To serve, carefully place each package on plate and open at table with pair of scissors or knife. Spoon creme fraiche or sour cream onto fish and sprinkle with lemon juice. Fresh herbs can be added before or after cooking. Eat straight from package.

-- Family Features

Food Quiz

Which type of parsley is most commonly used in Italian cooking?

A. Curly

B. Flat-leaf

C. Green-leaf

Answer at bottom of rail.

Wise to the Word

Creme fraiche: Similar to sour cream but not quite as thick, French crème fraîche is a heavy cream slightly soured with a bacterial culture. (It's much better than it sounds.)


The Dish On...

"Hello, Bento! - A Collection of Simple Japanese Bento Recipes" by Cooking Penguin

Japanese cuisine’s play on flavors and textures certainly puts that extra oomph to their meals. Not only that, it’s also recognized as one of the healthiest cuisines in the world. With the emphasis on rice, fresh fish, meat and vegetables, it’s no wonder that Japanese cuisine is amazingly low in fat and calories. Not only is Japanese food delicious, it’s also quite pleasing to the eye. And nowhere is this more visible than in the ubiquitous Japanese tradition of making bento or packed lunches. This book will feature yummy and easy-to-do Japanese bento recipes as well as a few quick tips on how you can decorate them.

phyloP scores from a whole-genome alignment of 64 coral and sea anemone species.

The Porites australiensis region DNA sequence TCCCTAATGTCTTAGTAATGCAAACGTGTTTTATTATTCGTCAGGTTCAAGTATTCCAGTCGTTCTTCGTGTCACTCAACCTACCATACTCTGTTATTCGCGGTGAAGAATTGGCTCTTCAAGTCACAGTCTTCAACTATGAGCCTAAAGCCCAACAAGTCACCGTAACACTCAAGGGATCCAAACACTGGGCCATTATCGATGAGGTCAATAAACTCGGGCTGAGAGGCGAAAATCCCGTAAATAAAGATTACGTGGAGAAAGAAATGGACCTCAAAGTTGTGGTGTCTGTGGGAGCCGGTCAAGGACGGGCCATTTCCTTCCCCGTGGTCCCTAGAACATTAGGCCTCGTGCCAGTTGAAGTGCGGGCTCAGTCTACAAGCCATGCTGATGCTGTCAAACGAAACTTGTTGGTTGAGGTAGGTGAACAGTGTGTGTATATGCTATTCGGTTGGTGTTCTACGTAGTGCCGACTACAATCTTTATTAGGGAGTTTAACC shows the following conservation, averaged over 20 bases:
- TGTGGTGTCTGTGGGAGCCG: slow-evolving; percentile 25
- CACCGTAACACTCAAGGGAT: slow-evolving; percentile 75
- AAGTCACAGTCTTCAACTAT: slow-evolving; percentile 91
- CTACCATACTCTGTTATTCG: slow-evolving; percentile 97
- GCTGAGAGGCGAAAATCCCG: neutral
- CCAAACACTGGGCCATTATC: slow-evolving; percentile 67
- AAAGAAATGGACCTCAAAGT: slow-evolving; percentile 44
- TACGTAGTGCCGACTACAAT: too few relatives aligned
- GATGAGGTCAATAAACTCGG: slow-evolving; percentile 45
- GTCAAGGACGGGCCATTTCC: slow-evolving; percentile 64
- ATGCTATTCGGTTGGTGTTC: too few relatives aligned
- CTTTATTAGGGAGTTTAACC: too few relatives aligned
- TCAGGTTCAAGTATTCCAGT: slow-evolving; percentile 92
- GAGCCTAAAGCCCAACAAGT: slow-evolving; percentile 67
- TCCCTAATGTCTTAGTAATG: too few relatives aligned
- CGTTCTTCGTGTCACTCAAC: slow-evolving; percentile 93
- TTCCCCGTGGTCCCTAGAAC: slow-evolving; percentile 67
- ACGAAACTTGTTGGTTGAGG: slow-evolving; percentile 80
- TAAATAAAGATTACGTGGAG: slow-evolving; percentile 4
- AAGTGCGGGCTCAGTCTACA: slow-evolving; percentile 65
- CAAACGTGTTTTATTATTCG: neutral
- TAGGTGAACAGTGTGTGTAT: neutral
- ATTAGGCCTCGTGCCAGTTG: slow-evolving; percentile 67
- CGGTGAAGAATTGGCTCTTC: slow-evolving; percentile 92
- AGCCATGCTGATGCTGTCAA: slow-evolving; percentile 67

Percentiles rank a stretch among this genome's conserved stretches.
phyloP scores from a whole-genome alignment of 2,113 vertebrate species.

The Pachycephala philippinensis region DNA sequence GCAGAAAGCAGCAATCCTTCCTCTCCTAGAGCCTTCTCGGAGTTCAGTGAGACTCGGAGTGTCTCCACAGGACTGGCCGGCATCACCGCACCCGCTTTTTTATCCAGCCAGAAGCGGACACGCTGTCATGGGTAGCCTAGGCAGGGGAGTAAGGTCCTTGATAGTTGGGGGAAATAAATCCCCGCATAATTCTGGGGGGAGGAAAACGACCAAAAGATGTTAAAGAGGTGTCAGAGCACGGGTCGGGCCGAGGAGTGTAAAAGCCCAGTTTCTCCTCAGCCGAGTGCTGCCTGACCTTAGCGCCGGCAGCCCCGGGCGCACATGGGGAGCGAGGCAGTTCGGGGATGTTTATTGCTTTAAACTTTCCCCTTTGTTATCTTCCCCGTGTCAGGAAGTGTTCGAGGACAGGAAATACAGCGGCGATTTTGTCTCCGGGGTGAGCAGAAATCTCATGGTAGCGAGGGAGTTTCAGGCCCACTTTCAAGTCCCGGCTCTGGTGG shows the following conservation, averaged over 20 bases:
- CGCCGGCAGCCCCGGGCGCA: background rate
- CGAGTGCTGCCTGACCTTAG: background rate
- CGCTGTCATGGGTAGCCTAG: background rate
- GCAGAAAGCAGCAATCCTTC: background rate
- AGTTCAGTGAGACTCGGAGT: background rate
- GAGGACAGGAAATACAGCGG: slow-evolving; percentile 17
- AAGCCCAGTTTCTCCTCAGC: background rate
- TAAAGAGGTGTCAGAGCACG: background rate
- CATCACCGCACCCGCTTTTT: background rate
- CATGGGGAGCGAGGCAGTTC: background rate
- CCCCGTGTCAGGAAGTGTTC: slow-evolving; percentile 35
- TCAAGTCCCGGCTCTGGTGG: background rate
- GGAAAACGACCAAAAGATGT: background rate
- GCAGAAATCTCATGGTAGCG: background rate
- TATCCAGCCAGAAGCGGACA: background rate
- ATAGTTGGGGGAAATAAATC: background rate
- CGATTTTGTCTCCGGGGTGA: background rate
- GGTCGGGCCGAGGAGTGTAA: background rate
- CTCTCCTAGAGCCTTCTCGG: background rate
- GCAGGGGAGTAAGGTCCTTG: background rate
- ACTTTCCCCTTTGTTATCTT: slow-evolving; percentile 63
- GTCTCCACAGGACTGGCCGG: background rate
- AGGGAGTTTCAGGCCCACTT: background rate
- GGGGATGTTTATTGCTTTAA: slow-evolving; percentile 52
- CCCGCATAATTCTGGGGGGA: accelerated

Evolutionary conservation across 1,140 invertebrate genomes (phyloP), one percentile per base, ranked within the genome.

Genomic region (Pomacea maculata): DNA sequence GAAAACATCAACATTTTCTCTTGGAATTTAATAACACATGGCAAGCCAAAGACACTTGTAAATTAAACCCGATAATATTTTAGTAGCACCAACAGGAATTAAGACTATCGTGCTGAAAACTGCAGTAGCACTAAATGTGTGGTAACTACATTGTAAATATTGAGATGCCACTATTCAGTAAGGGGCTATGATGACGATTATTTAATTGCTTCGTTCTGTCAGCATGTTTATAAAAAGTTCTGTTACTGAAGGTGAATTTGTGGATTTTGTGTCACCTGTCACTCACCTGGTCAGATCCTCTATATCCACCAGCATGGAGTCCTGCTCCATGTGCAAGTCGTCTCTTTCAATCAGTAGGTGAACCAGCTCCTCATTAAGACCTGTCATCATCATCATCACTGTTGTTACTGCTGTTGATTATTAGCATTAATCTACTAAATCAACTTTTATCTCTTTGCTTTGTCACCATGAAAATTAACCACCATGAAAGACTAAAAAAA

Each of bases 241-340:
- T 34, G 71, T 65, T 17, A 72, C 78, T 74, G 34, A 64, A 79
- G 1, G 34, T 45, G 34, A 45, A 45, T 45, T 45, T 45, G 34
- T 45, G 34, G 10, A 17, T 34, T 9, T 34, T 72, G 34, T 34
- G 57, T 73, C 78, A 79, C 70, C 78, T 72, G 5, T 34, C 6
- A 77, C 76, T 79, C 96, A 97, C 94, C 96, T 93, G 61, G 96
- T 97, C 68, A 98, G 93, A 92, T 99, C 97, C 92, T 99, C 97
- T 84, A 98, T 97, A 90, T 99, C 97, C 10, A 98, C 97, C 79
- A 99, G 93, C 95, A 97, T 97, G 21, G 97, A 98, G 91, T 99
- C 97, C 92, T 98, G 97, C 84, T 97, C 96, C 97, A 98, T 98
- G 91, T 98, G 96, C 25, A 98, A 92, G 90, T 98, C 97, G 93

Food Quiz Answer

B. Flat-leaf. Otherwise known as Italian parsley, flat-leaf parsley (prezzemolo) is the most widely used fresh herb in Italian cooking. Its curly-leafed cousin is not considered a worthy substitute and is only used as garnish. Fresh flat-leaf parsley can grace everything from meatballs to pasta sauces and salads.


GateHouse News Service